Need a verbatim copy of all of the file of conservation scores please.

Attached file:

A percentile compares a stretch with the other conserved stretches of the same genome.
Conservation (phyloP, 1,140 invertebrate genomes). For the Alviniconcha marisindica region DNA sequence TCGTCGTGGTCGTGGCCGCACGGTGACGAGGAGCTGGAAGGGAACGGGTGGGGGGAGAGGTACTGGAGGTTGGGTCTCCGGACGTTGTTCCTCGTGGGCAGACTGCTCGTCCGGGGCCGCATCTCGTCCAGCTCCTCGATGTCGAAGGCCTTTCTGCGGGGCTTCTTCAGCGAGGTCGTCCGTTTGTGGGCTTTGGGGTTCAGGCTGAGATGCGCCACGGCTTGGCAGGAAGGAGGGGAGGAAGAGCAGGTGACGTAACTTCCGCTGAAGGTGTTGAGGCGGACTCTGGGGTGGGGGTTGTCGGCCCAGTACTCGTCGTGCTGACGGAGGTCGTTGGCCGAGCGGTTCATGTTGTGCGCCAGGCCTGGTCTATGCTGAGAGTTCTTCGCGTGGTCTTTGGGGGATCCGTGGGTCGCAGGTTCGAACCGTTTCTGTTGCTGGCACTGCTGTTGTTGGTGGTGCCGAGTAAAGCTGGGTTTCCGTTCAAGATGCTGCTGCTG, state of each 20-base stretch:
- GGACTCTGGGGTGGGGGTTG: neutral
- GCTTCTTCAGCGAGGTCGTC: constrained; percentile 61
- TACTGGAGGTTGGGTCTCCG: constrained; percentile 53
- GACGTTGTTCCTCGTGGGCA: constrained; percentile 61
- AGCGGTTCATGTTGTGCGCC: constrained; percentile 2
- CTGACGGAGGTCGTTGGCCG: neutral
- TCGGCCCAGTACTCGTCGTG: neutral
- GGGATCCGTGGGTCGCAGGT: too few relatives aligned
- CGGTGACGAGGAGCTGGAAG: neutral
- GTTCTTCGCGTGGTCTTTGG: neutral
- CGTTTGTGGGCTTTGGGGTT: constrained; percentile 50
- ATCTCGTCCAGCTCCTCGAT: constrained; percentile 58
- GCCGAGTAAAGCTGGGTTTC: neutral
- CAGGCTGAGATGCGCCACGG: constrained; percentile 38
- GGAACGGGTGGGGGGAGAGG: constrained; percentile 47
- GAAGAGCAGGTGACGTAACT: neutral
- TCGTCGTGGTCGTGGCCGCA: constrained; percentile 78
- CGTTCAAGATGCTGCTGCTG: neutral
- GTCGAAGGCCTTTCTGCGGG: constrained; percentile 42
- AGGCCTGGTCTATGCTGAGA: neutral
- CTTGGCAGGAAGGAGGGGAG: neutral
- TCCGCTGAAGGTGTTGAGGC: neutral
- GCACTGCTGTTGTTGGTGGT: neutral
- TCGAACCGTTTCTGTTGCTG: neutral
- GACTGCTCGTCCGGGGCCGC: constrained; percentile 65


A percentile compares a stretch with the other conserved stretches of the same genome.
Conservation (phyloP, 1,140 invertebrate genomes). For the Alviniconcha marisindica region DNA sequence TCGTCGTGGTCGTGGCCGCACGGTGACGAGGAGCTGGAAGGGAACGGGTGGGGGGAGAGGTACTGGAGGTTGGGTCTCCGGACGTTGTTCCTCGTGGGCAGACTGCTCGTCCGGGGCCGCATCTCGTCCAGCTCCTCGATGTCGAAGGCCTTTCTGCGGGGCTTCTTCAGCGAGGTCGTCCGTTTGTGGGCTTTGGGGTTCAGGCTGAGATGCGCCACGGCTTGGCAGGAAGGAGGGGAGGAAGAGCAGGTGACGTAACTTCCGCTGAAGGTGTTGAGGCGGACTCTGGGGTGGGGGTTGTCGGCCCAGTACTCGTCGTGCTGACGGAGGTCGTTGGCCGAGCGGTTCATGTTGTGCGCCAGGCCTGGTCTATGCTGAGAGTTCTTCGCGTGGTCTTTGGGGGATCCGTGGGTCGCAGGTTCGAACCGTTTCTGTTGCTGGCACTGCTGTTGTTGGTGGTGCCGAGTAAAGCTGGGTTTCCGTTCAAGATGCTGCTGCTG, state of each 20-base stretch:
- GGACTCTGGGGTGGGGGTTG: neutral
- GCTTCTTCAGCGAGGTCGTC: constrained; percentile 61
- TACTGGAGGTTGGGTCTCCG: constrained; percentile 53
- GACGTTGTTCCTCGTGGGCA: constrained; percentile 61
- AGCGGTTCATGTTGTGCGCC: constrained; percentile 2
- CTGACGGAGGTCGTTGGCCG: neutral
- TCGGCCCAGTACTCGTCGTG: neutral
- GGGATCCGTGGGTCGCAGGT: too few relatives aligned
- CGGTGACGAGGAGCTGGAAG: neutral
- GTTCTTCGCGTGGTCTTTGG: neutral
- CGTTTGTGGGCTTTGGGGTT: constrained; percentile 50
- ATCTCGTCCAGCTCCTCGAT: constrained; percentile 58
- GCCGAGTAAAGCTGGGTTTC: neutral
- CAGGCTGAGATGCGCCACGG: constrained; percentile 38
- GGAACGGGTGGGGGGAGAGG: constrained; percentile 47
- GAAGAGCAGGTGACGTAACT: neutral
- TCGTCGTGGTCGTGGCCGCA: constrained; percentile 78
- CGTTCAAGATGCTGCTGCTG: neutral
- GTCGAAGGCCTTTCTGCGGG: constrained; percentile 42
- AGGCCTGGTCTATGCTGAGA: neutral
- CTTGGCAGGAAGGAGGGGAG: neutral
- TCCGCTGAAGGTGTTGAGGC: neutral
- GCACTGCTGTTGTTGGTGGT: neutral
- TCGAACCGTTTCTGTTGCTG: neutral
- GACTGCTCGTCCGGGGCCGC: constrained; percentile 65